The US Department of State recently approved new visa application forms that require nearly all applicants to submit the social media usernames they have used in the past five years for screening. MediaNama sent the DoS a list of questions on how it would assess social media accounts, especially private accounts. In reponse, the DoS said, “Consular officers will not request user passwords.” This, however, did not clarify if the consulates would get in touch with the platforms directly for back-end access. Nor did it reveal if private accounts would be judged differently from public ones. It also did not clarify if applicants would be compelled to change their privacy settings to allow consular officers access to other semi-public information (posts, photos, etc, not private messages).

On the question of satirical and anonymous accounts, even those that are critical of the American government, the DoS gave an assurance that applicants would not be judged for their political views. Social media details will be used for ‘identity resolution’. Within this framework, social media information becomes as important as basic identifiers such as date of birth, nationality, national identification document, passport number, etc. However, forgetting to list social media accounts may cause delay in processing, not “serious immigration consequences”, as initial reports had suggested.

From their answers, it is apparent that the DoS is reticent about sharing details of the assessment process. Unlike other visa requirements, this is the only one that potentially reveals the contents of an applicant’s private/public communications. And unlike other parameters, which can be judged objectively (verifying passport number, educational qualification, etc.), communication is a highly subjective territory that leaves room for discrimination and persecution.

Here are the unedited answers:

What will be the criteria for vetting all the applicants? Are there any particular parameters that will be looked at?

Whenever an individual applies for a U.S. visa, a consular officer reviews the facts of the case and determines whether the applicant is eligible for that visa based on U.S. law.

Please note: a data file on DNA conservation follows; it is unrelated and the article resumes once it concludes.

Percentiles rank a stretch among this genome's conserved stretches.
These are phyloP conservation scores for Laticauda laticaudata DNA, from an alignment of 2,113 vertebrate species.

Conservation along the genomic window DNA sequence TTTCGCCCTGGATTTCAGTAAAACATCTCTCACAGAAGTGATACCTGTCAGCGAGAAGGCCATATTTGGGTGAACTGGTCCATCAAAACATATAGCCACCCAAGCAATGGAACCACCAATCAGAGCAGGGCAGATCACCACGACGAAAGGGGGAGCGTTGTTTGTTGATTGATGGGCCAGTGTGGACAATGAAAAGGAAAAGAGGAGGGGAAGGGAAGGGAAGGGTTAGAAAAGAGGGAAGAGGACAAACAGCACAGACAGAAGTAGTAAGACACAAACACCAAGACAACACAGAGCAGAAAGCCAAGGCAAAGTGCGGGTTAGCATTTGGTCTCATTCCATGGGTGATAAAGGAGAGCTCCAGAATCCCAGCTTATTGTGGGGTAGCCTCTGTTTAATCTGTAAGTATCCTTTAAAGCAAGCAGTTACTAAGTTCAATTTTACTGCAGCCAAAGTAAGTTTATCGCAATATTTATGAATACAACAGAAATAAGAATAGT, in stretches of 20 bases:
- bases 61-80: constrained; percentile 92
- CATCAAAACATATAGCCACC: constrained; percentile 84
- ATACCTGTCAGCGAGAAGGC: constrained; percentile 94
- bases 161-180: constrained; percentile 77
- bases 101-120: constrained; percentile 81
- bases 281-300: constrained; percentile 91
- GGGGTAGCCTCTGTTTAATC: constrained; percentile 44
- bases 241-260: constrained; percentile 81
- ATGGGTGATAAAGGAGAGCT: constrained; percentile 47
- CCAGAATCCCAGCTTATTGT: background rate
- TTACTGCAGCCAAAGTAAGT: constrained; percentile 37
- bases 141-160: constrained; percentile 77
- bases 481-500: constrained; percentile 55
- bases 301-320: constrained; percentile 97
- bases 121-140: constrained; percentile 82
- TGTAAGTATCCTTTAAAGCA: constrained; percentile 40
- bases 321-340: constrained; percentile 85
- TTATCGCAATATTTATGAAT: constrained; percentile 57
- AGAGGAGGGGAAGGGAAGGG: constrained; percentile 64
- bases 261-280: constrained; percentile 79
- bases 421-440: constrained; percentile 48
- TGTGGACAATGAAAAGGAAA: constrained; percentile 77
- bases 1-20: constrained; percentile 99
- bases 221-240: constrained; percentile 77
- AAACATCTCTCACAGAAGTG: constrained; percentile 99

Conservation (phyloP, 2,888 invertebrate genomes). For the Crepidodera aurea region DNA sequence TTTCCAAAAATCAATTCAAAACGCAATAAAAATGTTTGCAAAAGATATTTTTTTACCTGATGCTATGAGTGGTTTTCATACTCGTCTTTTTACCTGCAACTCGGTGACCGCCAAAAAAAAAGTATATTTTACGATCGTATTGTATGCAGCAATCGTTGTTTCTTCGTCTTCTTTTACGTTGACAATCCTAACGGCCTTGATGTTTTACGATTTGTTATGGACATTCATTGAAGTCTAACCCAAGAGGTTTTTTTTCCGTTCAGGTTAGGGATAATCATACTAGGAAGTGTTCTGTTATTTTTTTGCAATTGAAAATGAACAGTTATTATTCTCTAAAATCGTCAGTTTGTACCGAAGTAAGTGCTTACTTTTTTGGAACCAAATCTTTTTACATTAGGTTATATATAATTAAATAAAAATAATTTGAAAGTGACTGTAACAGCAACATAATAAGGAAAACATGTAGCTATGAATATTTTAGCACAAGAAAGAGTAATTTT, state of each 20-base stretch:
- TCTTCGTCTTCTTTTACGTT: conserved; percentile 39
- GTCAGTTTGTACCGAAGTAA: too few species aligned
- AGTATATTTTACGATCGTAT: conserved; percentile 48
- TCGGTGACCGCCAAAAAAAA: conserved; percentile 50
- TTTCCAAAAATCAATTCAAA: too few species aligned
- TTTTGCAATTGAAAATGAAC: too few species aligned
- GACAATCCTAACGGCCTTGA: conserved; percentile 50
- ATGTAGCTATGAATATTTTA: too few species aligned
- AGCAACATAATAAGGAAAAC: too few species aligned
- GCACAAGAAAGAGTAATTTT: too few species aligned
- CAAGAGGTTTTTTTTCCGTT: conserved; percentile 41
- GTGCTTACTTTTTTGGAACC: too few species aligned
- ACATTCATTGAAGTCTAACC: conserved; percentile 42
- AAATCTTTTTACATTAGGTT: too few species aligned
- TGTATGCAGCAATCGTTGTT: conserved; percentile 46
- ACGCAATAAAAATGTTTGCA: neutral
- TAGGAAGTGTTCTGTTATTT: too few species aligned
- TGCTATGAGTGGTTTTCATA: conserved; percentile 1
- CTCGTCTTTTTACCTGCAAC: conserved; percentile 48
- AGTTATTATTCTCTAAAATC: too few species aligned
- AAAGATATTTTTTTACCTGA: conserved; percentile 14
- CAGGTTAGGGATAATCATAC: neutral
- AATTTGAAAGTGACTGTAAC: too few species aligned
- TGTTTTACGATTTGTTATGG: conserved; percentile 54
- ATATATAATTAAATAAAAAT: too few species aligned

If applicants have private social media accounts, how will the State Department assess the application?

Consular officers will not request user passwords. All visa applications are adjudicated by consular officers on a case-by-case basis in accordance with U.S. law.

Are applicants expected to share details of satirical accounts that they may have created? What if those accounts are critical of the US government?
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There are numerous accounts that have evolved into social media institutions. However, they remain anonymous, mostly because of fear of persecution in their own countries and elsewhere. Will their creators also be expected to share those details? [posed as two separate questions; received the same reply]

Failure to provide accurate and truthful responses in a visa application may result in denial of the visa by a consular officer.  In the case of an applicant who has used any of the social media platforms listed on the visa application in the preceding five years, the associated social media identifier would be required on the visa application form. Consular officers cannot deny visas based on applicants’ race, religion, ethnicity, national origin, political views, gender, or sexual orientation. The collection of social media identifiers is consistent with this. The Department will collect this information from visa applicants for identity resolution and to determine whether the applicant is eligible for a U.S. visa under U.S. law. Visa ineligibilities are set forth in U.S. law.

If applicants forget their social media account details, especially if they are old accounts or not used at all, how will their visa application be received?

Applicants should take care to complete the application as fully and honestly as possible to avoid any delays in processing.